Have you ever been really, really happy after buying something? You give your money for a product or service and come away from the exchange in a truly joyous mood? Ecstatic, even. According to basic economics, it should never happen. After all, Econ 101 describes commerce as an exchange of equal values. The joy you feel at getting the thing you just bought should be mitigated – in equal measure – by the sadness you feel for the loss of your money. You should feel emotionally ambivalent about the exchange. And yet we know that some purchases make shoppers downright giddy with happiness. Some of that has to do with bargain hunting, of course. Who wouldn’t be happy to buy socks for 80% off? But that’s not an exchange of true, equal values. The joy one takes in getting away with a “steal” is different from the joy of getting the thing itself. What’s harder to explain is that lots of people find great joy in paying for more than what an item is worth. Everyone knows that luxury items, like perfume, exotic sports cars and yachts are all over-priced. Yet buyers happily line up to get them. Even everyday items like home computers and smart phones thrill people to the point that they’ll shell out more than what the product is worth. (Looking at you, Apple.) So most purchases are more complex than a simple exchange of equal value. The seller gets the money. They buyer gets the item … plus. What is that plus? It is an emotional benefit that goes beyond the worth of the item itself.
Whenever launching a new business or a new product, one has to consider how this new entity is an innovative solution to an existing problem. What purpose will the market have for this new thing? With all the marketing noise in the world, why wouldn’t people screen this item out just like they do with 99% of what’s out there? What would make them allow this existence into their lives? If it is indeed a superior solution, a better mouse trap, one could expect to attract a great deal of customers just because they’ll recognize and value that superiority. But if the item’s defining feature makes it a distinct but not necessarily superior solution, it may have trouble attracting a wide customer base. It may only attract those customers who have a preference or a need for that specific distinction. But, in either case, the wise marketer will be looking to define and emphasize the emotional benefit consumers are likely to feel when they make the purchase.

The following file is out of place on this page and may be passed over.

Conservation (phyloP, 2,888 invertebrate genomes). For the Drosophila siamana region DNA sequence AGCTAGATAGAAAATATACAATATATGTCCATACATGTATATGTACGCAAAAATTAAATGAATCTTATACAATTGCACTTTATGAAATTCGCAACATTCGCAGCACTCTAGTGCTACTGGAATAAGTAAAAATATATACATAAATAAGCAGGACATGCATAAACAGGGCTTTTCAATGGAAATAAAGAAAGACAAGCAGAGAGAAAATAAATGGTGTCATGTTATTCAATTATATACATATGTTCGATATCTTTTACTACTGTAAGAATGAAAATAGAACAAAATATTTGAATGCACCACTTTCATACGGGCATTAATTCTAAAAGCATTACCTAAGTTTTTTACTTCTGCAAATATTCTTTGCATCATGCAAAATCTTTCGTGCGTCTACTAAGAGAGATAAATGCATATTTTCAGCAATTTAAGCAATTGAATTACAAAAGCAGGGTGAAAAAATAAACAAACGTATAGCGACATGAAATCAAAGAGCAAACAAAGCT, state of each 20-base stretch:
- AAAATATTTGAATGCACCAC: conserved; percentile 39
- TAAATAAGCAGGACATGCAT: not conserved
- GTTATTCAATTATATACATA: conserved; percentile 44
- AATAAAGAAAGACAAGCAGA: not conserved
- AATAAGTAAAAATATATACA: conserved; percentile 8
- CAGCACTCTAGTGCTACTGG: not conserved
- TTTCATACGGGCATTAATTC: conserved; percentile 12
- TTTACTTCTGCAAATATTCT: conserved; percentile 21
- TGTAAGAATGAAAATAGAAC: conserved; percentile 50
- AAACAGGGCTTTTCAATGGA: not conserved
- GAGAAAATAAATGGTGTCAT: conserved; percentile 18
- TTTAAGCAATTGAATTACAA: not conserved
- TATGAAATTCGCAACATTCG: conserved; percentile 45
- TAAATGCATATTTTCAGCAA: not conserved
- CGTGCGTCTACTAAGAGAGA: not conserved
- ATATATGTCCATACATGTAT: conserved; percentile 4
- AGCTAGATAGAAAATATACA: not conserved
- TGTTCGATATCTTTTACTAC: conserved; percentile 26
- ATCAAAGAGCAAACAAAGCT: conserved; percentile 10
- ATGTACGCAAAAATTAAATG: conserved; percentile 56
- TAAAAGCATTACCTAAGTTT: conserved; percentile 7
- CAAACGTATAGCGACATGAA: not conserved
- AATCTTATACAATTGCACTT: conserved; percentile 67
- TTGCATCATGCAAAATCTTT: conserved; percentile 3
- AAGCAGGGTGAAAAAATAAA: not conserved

To that end, marketers may choose to de-emphasize the market problem their product needs to solve. Instead, they may do better to ask how consumers want to feel and whether the purchase of the proposed product can make them feel that way.
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true emotional benefit of your product.
People seem to have a need for many types of emotional benefits. Billion-dollar brands have been built by offering products and services that make consumers feel:
• and more
To take the first benefit on the list, for instance, a man may purchase a Lear jet. He may rationalize his need for such a vehicle – security, convenience, business, etc. But, in his heart of hearts, he’s thrilled just to know that he can buy such a thing. He likes counting himself among the few who can afford to do so. He enjoys the respect and deference with which people treat a man who owns his own private jet. He enjoys the feeling of feeling rich.
I’m sure you can think of similar stories for each of the listed benefits. People who take a class from Berlitz and learn French, feel accomplished. People who wear cowboy boots from Justin and jeans from Wrangler and are confident they’re revealing their authentic selves. Etc.
It all comes down to the most basic emotional benefit of all, feeling cool. We all want to feel cool in some way or another. It’s a state of being that is hard to define, impossible to achieve and yet universally desired. Every item on the list above is a pathway to cool – for somebody.
The emotional benefit is vital to building a strong brand. It’s what makes the brand “sticky”. It’s what gets people addicted or, at least, dependent on your product or service. It’s what gets people to march right past your competitors to knock on your door. They like the feeling they get from buying from you and they want to repeat it as often as possible. So it’s important to know what kind of emotional benefit your brand delivers. Once you know it, you can make it stronger.
So when you’re mapping out your go-to-market plan, think of your end buyer and get innovative. What makes your purchaser feel cool? What emotional benefit can you offer that would make them feel that way?
BEST BRANDING READS – WEEK OF APRIL 27, 2020
5 Ways to Reframe Your Thinking and Marketing
Amazing how quickly businesses are adapting to the new reality.
Brands in the Boardroom: The Business Side of Branding
Best branding article I’ve read in quite a while.
Business Needs Brands To Fight Uncertainty
“Where choice is a problem, brands are the solution.”
Interview: Data & Brands in the New Decade with Emma Chiu, Wunderman Thompson Intelligence
“Doing good” was trending upward even before the pandemic. Now the market is demanding it.
Pescara’s stunning new kit for the 2020/21 season was designed by a six-year-old
Here’s what some kids are doing during the pandemic.
Beer Packaging Carries a Very Valuable Moral Story
You don’t often think of beer and morals together.
Simplicity & Soul: Building Brands in the D2C Age
Conflates societal purpose with brand purpose. Even so, a really interesting read.